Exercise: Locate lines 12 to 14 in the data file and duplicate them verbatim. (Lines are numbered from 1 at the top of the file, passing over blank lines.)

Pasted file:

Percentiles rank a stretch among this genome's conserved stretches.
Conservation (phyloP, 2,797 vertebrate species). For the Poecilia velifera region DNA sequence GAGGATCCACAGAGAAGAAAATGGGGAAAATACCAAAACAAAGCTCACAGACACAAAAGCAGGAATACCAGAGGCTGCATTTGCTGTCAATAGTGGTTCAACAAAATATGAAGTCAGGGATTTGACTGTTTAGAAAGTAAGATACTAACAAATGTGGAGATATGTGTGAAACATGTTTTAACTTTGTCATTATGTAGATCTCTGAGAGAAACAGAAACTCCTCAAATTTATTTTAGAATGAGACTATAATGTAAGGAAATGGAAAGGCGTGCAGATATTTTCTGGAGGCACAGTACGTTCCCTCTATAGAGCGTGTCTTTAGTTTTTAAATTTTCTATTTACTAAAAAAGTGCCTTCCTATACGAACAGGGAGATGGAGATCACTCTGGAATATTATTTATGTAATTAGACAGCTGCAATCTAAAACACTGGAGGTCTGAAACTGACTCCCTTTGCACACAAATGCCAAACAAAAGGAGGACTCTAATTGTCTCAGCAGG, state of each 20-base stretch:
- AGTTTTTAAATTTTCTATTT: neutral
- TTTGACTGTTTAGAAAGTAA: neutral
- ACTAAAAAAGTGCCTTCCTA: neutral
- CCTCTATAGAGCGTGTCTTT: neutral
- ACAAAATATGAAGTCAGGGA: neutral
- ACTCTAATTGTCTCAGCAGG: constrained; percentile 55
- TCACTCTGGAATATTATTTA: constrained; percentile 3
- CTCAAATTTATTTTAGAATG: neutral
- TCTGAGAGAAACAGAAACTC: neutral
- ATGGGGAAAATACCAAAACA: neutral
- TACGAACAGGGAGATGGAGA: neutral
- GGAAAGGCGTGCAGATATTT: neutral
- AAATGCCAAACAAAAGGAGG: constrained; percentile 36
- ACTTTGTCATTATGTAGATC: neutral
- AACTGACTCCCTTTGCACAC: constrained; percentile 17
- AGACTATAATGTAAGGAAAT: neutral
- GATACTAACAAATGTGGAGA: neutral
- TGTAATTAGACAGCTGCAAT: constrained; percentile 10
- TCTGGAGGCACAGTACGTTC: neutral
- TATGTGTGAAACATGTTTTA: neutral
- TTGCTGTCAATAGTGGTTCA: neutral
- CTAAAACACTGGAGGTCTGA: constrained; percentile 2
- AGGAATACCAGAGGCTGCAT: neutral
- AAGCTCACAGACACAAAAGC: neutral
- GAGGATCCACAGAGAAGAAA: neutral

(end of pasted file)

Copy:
- ATGGGGAAAATACCAAAACA: neutral
- TACGAACAGGGAGATGGAGA: neutral
- GGAAAGGCGTGCAGATATTT: neutral